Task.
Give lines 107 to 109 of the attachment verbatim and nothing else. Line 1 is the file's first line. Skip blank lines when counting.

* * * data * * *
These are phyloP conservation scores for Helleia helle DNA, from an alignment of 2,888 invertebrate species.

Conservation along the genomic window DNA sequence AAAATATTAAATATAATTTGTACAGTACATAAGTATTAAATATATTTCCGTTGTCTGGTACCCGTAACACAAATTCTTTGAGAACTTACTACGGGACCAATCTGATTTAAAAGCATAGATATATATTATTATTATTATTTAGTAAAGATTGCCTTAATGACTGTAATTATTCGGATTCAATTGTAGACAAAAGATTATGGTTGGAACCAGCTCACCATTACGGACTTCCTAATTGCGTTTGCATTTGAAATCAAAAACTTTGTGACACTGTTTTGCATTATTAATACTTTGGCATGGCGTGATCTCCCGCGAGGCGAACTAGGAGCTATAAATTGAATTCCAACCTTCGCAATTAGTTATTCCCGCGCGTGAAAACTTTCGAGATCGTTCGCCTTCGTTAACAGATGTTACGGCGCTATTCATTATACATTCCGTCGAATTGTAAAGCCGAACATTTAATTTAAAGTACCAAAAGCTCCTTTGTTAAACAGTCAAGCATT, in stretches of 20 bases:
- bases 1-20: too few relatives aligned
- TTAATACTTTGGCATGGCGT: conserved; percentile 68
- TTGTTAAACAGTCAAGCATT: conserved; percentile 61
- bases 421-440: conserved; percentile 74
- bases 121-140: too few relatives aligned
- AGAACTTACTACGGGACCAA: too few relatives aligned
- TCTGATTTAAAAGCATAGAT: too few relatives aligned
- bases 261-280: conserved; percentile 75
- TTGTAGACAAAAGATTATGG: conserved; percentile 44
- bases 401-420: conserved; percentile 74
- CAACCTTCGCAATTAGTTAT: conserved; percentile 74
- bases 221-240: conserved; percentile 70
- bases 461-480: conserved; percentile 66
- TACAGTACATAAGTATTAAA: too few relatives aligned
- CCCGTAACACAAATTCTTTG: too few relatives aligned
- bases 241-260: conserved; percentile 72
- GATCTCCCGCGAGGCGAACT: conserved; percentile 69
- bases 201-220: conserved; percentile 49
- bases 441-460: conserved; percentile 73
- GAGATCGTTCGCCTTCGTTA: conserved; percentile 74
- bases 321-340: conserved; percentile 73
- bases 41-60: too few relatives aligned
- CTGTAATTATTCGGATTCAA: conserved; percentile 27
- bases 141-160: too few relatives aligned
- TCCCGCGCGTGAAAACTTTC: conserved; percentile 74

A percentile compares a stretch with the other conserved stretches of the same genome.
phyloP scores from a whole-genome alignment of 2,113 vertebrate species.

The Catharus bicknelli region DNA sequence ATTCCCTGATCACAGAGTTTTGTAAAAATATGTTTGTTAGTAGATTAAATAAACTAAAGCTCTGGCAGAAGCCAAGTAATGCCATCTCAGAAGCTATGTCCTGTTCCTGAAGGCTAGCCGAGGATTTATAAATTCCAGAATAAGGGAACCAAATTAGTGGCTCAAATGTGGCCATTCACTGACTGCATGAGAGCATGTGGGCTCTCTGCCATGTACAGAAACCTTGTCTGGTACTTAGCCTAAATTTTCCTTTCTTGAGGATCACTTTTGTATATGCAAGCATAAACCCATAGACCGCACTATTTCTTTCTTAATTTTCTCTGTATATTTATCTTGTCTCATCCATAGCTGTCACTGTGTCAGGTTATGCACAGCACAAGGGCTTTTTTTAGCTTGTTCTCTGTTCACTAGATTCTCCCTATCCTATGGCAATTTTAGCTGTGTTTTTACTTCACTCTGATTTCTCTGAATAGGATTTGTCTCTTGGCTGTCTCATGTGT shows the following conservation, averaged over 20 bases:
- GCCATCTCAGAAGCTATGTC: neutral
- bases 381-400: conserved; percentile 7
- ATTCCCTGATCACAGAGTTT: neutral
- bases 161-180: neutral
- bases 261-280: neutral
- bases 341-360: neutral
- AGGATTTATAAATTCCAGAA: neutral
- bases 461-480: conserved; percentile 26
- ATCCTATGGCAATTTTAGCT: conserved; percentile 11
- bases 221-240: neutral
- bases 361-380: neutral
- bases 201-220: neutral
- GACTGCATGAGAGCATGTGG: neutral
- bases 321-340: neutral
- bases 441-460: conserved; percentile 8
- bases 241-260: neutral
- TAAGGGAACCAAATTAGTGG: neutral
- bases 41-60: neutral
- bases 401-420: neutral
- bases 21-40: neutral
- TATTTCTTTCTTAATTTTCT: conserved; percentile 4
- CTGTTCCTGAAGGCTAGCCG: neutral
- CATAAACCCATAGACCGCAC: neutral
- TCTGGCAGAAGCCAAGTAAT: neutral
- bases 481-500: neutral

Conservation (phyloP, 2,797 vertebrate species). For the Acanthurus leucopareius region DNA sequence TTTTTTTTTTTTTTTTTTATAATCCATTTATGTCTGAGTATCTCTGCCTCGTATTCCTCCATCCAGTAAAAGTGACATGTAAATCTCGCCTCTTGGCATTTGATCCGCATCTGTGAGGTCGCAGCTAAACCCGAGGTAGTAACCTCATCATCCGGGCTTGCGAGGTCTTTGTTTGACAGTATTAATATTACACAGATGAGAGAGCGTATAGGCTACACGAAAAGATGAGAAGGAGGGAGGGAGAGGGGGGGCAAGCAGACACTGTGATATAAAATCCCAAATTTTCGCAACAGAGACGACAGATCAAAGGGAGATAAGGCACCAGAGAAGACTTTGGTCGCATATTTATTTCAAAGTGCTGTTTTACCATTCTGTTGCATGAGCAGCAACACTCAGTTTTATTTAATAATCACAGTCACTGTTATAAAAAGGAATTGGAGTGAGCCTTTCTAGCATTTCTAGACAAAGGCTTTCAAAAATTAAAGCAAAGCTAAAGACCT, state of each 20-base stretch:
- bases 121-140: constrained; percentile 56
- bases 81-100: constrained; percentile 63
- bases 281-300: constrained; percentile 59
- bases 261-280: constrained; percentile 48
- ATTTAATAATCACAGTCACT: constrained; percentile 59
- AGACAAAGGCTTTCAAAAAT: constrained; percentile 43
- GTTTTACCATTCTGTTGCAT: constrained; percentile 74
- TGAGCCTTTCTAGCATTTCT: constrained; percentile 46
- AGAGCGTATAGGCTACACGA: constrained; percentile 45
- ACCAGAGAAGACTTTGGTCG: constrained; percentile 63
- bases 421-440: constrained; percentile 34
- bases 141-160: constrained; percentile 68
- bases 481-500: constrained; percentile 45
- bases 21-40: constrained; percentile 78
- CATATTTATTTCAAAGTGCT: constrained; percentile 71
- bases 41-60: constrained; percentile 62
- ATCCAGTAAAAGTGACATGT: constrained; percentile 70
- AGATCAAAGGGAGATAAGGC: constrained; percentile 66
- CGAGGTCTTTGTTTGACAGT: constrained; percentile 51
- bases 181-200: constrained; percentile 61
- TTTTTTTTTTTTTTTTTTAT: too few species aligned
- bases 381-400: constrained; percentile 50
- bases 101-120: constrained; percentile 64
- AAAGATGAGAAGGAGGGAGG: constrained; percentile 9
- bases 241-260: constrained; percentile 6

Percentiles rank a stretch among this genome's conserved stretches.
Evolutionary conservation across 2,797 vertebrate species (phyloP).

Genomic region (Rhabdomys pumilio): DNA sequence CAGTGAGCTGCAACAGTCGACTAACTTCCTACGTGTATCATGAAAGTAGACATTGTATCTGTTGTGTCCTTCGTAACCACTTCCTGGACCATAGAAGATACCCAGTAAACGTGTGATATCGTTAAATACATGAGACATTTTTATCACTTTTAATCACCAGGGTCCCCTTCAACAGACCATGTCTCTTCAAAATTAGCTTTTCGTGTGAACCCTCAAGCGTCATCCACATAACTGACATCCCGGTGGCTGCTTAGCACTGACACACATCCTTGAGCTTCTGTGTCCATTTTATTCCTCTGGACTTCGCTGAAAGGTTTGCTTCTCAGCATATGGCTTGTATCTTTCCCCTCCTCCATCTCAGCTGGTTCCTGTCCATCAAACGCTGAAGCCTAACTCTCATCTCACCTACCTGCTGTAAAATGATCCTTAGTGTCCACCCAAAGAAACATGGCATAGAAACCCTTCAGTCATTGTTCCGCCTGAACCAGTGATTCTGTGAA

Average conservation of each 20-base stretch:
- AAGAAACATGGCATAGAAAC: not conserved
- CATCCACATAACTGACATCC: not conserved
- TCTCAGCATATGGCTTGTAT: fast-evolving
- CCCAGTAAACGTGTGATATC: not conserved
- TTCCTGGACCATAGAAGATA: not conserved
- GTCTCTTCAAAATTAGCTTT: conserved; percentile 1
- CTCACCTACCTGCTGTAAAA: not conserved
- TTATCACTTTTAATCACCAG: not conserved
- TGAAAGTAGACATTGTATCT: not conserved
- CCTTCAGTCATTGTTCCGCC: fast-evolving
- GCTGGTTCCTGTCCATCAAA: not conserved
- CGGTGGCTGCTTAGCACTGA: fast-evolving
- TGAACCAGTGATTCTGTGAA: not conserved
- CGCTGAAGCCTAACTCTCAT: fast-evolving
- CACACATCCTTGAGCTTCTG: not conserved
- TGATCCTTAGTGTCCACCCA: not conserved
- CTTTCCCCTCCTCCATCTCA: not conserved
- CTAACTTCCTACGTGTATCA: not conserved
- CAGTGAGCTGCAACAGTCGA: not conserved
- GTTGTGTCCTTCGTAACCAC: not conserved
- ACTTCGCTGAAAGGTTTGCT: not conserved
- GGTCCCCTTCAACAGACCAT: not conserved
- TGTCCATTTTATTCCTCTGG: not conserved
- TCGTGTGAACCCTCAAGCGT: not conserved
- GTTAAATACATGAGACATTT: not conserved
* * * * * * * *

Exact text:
- GGTCCCCTTCAACAGACCAT: not conserved
- TGTCCATTTTATTCCTCTGG: not conserved
- TCGTGTGAACCCTCAAGCGT: not conserved